Abstract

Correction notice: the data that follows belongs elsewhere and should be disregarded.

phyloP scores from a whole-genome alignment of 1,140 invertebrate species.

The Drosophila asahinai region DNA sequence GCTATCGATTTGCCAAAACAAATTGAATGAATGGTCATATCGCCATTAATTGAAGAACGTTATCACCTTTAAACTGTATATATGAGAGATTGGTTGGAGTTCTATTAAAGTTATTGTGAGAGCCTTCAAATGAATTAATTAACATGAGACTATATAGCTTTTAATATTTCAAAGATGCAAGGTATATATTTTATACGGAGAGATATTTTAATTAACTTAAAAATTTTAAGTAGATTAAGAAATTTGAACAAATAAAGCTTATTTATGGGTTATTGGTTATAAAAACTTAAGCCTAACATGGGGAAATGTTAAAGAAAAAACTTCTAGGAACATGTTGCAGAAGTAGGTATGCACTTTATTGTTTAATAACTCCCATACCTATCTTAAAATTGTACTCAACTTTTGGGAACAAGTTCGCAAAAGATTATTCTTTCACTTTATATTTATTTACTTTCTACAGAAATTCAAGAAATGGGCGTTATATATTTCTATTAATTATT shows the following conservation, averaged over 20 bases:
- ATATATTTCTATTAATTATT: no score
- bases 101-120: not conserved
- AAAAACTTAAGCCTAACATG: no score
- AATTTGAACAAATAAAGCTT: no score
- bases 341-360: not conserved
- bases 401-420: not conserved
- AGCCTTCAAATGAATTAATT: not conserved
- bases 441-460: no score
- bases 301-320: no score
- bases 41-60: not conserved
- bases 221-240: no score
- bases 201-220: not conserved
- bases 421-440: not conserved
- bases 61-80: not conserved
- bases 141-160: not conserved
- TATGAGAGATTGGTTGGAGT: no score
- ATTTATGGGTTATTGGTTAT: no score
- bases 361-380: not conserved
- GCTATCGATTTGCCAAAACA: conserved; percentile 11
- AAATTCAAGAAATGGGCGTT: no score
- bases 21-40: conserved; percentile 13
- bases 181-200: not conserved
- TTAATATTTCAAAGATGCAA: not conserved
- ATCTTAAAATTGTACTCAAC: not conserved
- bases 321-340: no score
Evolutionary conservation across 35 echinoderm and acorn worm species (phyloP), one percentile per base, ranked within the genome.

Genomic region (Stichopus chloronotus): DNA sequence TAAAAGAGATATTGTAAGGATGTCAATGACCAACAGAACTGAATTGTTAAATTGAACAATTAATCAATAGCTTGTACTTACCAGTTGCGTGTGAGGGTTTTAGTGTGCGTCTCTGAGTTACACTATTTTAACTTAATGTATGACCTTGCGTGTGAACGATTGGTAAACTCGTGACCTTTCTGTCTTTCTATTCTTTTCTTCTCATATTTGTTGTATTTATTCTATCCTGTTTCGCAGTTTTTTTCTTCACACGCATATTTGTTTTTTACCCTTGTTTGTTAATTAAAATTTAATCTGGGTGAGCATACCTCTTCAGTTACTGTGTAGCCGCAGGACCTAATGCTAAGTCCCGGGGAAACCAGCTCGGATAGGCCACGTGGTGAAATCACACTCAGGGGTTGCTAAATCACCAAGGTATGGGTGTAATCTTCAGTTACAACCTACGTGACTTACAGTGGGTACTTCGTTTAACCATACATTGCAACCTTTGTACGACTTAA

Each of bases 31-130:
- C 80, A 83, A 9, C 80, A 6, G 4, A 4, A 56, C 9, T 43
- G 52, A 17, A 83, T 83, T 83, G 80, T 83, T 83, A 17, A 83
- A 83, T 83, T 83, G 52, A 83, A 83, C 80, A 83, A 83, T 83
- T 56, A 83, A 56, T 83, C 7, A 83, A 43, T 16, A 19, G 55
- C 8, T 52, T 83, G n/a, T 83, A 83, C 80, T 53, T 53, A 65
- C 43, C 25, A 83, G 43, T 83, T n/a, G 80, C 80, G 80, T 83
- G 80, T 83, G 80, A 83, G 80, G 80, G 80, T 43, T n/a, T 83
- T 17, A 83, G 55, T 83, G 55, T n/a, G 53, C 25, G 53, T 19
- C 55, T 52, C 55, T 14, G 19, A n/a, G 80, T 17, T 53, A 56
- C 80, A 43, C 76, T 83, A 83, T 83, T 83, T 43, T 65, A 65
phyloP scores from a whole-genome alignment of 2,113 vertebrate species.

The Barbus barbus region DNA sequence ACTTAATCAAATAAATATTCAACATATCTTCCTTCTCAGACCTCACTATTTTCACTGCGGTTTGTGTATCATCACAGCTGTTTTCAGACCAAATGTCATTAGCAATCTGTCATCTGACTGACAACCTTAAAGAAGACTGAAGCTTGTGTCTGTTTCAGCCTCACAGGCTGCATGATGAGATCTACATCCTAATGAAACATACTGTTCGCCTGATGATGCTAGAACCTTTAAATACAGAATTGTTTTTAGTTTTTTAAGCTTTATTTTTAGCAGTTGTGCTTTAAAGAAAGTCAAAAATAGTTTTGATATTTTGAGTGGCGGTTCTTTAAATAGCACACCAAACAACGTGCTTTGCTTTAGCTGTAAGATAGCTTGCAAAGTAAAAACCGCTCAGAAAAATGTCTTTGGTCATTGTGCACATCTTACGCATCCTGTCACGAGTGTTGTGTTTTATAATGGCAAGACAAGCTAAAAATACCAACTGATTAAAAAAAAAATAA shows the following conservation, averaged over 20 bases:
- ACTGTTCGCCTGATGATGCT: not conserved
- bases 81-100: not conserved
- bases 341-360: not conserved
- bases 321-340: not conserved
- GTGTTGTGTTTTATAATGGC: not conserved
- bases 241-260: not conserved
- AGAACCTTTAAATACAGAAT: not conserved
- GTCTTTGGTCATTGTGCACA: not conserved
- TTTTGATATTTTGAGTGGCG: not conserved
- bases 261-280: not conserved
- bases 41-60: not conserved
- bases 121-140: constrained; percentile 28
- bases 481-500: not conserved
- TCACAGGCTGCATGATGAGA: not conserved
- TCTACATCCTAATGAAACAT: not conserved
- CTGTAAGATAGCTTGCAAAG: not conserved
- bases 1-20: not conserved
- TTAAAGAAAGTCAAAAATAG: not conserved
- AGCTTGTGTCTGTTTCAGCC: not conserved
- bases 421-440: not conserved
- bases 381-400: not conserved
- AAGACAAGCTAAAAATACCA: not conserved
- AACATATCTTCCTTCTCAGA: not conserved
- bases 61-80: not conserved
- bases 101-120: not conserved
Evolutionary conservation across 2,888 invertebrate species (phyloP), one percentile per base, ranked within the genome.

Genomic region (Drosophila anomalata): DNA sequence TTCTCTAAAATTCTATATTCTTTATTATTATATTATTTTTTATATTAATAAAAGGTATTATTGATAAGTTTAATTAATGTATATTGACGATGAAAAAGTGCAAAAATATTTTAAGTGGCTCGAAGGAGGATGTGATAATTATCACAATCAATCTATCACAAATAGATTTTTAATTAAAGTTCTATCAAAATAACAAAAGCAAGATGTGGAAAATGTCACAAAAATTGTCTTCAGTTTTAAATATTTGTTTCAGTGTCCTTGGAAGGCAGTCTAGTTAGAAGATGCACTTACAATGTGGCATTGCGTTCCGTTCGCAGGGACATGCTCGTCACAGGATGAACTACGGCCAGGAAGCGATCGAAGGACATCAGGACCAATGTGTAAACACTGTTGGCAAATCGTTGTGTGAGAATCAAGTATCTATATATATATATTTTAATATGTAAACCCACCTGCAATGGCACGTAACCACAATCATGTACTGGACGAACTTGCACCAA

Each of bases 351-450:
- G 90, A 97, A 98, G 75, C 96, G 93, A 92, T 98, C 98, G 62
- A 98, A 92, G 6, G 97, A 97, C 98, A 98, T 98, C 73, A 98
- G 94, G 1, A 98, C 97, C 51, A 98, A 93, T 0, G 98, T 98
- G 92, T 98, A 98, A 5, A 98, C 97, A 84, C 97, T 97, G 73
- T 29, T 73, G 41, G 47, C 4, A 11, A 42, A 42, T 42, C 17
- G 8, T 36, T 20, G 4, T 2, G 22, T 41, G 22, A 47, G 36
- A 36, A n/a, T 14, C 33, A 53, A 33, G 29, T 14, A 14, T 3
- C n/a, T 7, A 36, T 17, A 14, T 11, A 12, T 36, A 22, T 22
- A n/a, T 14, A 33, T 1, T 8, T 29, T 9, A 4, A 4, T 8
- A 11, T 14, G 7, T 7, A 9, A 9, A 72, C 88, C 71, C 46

Temperate carbonates consisting of bioclastic (bryozoan–bivalve–coralline algal) packstones to rudstones formed in the Carboneras Basin, a small embayment of the Mediterranean Sea in SE Spain, during the early Pliocene. Transgressive systems tract carbonate deposits exhibit three distinct sedimentary styles, with contrasting lithofacies patterns and stratal-geometry arrangements. Palaeotopography and local hydrodynamic conditions were the major factors controlling sedimentation. On the steep northern margin, affected by southeasterly wind-driven storms, a prograding platform (distally steepened ramp) with well-marked, platform-slope clinoforms developed. Bivalves extensively colonized the outer platform, and rhodolith pavements covered its edge. Coarse-grained, bioclastic sediments were frequently removed from the platform by storms and redeposited on the platform slope. On the southern margin of the basin, longshore currents driven by southeasterly winds hydrodynamically accumulated carbonate particles to form a spit-platform, on top of which some shoals developed. These shoals were dismantled from time to time by the northern storms, and the sediment was redeposited on the lee-side slope of the spit-platform. On the gentle and protected western margin, oyster banks and rhodolith pavements colonized the inner-ramp environment whereas coralline algal–bryozoan–bivalve bioconstructions formed on the outer ramp. This example shows that several sedimentary styles of temperate carbonate deposition can coexist in a single basin.

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